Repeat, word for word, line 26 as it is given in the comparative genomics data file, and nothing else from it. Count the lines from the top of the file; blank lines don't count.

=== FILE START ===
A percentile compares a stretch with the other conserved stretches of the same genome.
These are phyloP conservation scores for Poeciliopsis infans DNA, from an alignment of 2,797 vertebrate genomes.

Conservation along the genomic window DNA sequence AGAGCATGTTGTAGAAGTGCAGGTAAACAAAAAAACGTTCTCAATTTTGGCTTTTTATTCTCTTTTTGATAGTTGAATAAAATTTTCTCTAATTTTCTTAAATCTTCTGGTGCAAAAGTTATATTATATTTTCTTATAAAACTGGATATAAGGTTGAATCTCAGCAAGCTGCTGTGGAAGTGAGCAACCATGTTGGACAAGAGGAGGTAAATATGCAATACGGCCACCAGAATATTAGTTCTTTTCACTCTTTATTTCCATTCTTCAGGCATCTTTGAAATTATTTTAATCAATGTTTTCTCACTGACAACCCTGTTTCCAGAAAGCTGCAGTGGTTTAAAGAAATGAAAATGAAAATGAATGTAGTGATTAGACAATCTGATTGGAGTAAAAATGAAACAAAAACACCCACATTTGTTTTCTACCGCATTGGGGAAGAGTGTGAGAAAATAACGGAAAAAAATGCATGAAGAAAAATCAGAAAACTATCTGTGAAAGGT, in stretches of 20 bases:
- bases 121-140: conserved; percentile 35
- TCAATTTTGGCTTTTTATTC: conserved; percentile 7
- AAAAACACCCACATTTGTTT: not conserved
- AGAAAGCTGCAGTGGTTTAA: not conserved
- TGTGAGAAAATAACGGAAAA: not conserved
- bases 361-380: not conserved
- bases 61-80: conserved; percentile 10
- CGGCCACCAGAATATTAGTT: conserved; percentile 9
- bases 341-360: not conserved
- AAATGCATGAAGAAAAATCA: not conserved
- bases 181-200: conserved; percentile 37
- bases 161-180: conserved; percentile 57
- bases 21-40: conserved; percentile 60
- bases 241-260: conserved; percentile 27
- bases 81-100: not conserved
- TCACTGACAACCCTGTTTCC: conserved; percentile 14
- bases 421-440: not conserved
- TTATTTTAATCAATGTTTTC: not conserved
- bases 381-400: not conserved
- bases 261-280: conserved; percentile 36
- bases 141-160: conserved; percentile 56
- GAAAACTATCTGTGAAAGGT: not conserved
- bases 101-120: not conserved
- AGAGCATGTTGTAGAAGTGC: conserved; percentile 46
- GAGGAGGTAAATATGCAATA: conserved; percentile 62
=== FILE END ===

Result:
- bases 101-120: not conserved